Supreme Court Historian: After President’s “Insult,” Won’t Be Surprised If Supreme Court Doesn’t Attend Next Year’s State of the Union Address

Historians in the News

A noted Supreme Court historian who “enthusiastically” voted for President Obama in November 2008 today called President Obama’s criticism of the Supreme Court in his State of the Union address last night “really unusual” and said he wouldn’t be surprised if no Supreme Court Justices attend the speech next year.

“It was really unusual in my mind to see the president going after the Supreme Court in such a forum,” said author and Law Professor Lucas Powe, the Anne Green Regents Chair in Law, and a Professor of Government at the University of Texas-Austin School of Law. “I’m willing to bet a lot of money there will be no Supreme Court justice at the next State of the Union speech.”

Added Professor Powe, who clerked for Supreme Court Justice William Douglas, “you don’t go to be insulted. I can’t see the Justices wanting to be there and be insulted by the president.” His opinion has nothing to do with animus towards the President, for whom Powe said he voted enthusiastically....

President Obama took the apparently unprecedented step of assailing a Supreme Court decision in his speech last night, saying, “with all due deference to separation of powers, last week the Supreme Court reversed a century of law to open the floodgates for special interests – including foreign corporations – to spend without limit in our elections. Well I don't think American elections should be bankrolled by America's most powerful interests, or worse, by foreign entities. They should be decided by the American people, and that's why I'd urge Democrats and Republicans to pass a bill that corrects some of these problems."...

The way the president deviated from the prepared text indicated he may have tried to soften his remarks as he made them. He added “with all due deference to separation of powers” and replaced his desire that Democrats and Republicans “pass a bill that helps to right this wrong” with one for lawmakers to “pass a bill that helps to correct some of these problems."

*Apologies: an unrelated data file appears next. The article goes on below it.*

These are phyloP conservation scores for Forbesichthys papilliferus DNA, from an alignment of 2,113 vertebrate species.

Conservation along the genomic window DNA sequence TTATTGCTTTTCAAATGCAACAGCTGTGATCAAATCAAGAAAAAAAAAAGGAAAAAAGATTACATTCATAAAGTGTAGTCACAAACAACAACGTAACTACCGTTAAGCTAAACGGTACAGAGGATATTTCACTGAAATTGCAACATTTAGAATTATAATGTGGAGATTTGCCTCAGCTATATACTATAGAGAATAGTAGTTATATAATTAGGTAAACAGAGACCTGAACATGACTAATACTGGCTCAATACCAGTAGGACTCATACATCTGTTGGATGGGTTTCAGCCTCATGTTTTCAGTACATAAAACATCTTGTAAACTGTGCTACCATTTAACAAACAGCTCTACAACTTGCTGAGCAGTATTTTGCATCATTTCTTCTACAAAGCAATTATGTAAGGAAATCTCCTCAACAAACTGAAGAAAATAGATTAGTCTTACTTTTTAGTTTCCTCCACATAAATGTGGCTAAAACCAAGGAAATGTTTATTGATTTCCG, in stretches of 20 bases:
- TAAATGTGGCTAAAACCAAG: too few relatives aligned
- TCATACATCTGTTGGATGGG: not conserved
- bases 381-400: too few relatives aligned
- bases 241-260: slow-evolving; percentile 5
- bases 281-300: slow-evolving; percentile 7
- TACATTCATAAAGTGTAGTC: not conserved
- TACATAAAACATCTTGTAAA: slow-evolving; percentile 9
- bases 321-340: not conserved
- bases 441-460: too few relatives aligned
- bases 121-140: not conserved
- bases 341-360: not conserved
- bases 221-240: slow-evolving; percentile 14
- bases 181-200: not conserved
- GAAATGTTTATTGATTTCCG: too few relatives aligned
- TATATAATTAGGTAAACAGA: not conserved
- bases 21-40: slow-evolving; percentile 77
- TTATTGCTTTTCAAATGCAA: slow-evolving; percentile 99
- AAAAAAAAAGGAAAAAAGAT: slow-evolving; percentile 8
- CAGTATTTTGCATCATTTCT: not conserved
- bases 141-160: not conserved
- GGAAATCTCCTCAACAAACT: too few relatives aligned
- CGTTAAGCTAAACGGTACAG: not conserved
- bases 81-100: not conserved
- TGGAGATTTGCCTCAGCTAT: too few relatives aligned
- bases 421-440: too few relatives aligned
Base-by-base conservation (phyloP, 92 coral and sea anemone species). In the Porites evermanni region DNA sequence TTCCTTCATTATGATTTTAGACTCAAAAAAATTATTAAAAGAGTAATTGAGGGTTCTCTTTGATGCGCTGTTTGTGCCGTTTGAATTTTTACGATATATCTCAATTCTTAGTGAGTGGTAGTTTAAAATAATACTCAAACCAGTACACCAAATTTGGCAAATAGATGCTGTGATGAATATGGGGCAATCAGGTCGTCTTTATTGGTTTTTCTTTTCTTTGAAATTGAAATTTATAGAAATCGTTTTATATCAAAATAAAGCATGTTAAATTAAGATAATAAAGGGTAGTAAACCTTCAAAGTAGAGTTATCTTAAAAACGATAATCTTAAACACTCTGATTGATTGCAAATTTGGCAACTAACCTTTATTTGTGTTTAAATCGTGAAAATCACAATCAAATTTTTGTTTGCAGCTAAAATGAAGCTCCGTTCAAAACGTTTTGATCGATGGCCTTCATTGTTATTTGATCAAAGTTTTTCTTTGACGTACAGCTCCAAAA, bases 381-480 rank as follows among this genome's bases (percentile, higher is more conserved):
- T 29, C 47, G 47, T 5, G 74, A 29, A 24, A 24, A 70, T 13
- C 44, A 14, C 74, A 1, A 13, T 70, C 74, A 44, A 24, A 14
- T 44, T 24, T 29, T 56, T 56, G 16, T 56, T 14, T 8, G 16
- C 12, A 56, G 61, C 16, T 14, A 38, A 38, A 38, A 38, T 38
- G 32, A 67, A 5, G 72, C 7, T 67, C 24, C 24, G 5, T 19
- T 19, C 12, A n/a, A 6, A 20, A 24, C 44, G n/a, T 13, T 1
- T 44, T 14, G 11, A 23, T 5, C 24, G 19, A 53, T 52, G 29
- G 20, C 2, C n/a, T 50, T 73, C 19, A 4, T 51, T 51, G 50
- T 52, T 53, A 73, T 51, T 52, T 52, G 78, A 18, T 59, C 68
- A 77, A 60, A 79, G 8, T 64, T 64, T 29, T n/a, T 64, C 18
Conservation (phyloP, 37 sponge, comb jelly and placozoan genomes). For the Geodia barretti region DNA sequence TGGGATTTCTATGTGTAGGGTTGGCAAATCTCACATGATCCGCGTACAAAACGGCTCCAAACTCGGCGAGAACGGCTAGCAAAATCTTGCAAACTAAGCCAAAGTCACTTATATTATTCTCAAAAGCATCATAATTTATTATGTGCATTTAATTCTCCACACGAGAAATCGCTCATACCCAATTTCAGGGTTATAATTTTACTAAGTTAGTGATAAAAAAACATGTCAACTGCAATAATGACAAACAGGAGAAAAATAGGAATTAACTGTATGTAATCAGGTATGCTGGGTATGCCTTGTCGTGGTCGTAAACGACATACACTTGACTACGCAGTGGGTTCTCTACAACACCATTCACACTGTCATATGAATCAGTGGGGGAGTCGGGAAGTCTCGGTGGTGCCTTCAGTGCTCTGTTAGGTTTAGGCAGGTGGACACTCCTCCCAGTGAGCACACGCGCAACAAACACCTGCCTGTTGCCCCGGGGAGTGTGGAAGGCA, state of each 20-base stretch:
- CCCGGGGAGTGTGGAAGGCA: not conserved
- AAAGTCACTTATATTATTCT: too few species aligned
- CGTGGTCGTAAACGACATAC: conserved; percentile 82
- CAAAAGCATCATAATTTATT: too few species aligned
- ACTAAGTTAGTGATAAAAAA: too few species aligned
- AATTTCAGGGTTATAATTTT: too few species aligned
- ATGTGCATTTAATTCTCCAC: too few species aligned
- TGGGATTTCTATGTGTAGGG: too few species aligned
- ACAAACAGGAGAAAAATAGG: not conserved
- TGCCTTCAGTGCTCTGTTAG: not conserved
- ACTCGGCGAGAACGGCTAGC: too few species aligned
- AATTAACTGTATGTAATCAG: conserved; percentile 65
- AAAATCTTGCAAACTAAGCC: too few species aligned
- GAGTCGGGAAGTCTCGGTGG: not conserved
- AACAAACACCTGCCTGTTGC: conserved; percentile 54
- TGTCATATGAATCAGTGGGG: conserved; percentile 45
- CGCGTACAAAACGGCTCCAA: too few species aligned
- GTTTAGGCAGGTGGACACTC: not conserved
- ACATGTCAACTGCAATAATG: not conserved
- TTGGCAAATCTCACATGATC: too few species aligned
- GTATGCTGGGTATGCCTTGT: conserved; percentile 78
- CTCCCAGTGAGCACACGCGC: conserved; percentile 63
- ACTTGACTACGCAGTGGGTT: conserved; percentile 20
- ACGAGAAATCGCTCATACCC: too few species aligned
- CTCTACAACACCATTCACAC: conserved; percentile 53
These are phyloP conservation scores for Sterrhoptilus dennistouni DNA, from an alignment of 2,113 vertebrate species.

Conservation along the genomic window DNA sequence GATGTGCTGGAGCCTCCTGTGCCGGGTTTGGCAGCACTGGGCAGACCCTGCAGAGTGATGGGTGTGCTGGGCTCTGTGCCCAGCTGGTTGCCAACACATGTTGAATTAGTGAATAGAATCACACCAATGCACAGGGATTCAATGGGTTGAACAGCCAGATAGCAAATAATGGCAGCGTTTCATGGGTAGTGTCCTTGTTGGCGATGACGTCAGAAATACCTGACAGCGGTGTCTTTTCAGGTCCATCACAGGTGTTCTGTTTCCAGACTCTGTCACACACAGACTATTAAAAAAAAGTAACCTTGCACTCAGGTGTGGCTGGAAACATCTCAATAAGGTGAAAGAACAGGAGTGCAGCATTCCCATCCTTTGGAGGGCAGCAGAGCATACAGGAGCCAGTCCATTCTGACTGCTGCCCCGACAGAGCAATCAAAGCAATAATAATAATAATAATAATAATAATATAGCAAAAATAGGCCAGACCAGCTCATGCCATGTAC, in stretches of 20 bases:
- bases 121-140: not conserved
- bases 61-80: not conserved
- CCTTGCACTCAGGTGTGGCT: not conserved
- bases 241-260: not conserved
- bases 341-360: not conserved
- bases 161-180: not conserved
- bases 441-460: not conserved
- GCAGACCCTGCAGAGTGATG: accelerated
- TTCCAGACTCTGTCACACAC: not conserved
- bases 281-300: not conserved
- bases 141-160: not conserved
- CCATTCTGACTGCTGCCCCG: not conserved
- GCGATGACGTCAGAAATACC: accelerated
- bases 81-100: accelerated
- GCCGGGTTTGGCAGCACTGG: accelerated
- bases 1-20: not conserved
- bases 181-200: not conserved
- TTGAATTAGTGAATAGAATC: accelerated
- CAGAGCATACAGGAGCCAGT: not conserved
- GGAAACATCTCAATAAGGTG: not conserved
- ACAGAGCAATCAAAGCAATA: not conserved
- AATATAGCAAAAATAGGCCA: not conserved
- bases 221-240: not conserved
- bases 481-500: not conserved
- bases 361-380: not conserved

Listening to the speech Justice Samuel Alito could be seen mouthing the words “that’s not true.”

“I think Alito’s correct,” Powe told ABC News. “They weren’t overthrowing 100 years’ worth of history. They were overthrowing 20 years’ worth.”

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Walter D. Kamphoefner - 2/4/2010

Some may think it presumptuous or unprecedented for President Obama to criticize a Supreme Court decision, but in fact he is in very good company. Consider the words of former congressman and future president Abraham Lincoln in 1858: “But we think the Dred Scott decision is erroneous. We know the court that made it, has often over-ruled its own decisions, and we shall do what we can to have it to over-rule this.” Lincoln was true to his word, and the decision did not stand. The present Supreme Court, making a total mockery of the alleged Republican principle of judicial restraint, rendered a decision on corporate political contributions that is the Dred Scott decision of the 21st century, similar in its unnecessary broadness, political motivation, and above all in ignoring nearly a century of Republican and Democratic precedent. Teddy Roosevelt must be turning over in his grave. To consider corporations as legal persons with all the rights and privileges of real persons has always struck me as a highly dubious proposition. Does that mean that if a corporation kills someone, it can get the death penalty in Texas? Soon there will be no petrochemical corporations operating in the state! Citizens United v. Federal Election Commission is a pernicious decision that needs to be combated with every legal means possible: above all, requiring full and immediate contribution disclosure, requiring majority stockholder (or union member) consent for any contribution made, and above all requiring CEOs to take personal responsibility for any ads their corporation runs the way politicians are required to.

Cary Fraser - 2/3/2010

A Judge with a lifetime sinecure will be subject to criticism and if he/she finds it unacceptable to be criticised, he/she should resign. Justice is too imporrtant to be surrendered to people who suffer from an excess of self-regard.

Thomas R. Cox - 2/3/2010

Good grief, to disagree with someone or some group is not to insult them. How else are we to have dialogue? The purpose of the State of the Union address is to evaluate where we are and where we ought to go; in the President's eyes Congress should pass some new legislation to prevent undue corporate influence over our election process, a perfectly appropriate thing to propose in a State of the Union message. . . and remember, the Court itself was divided on its ruling 5-4, so Professor Powe's stark division between the executive and the court is misleading, if not disingenuous. If Justice Alioto or others were "insulted" they either are unduly thin-skinned or have a Messiah complex.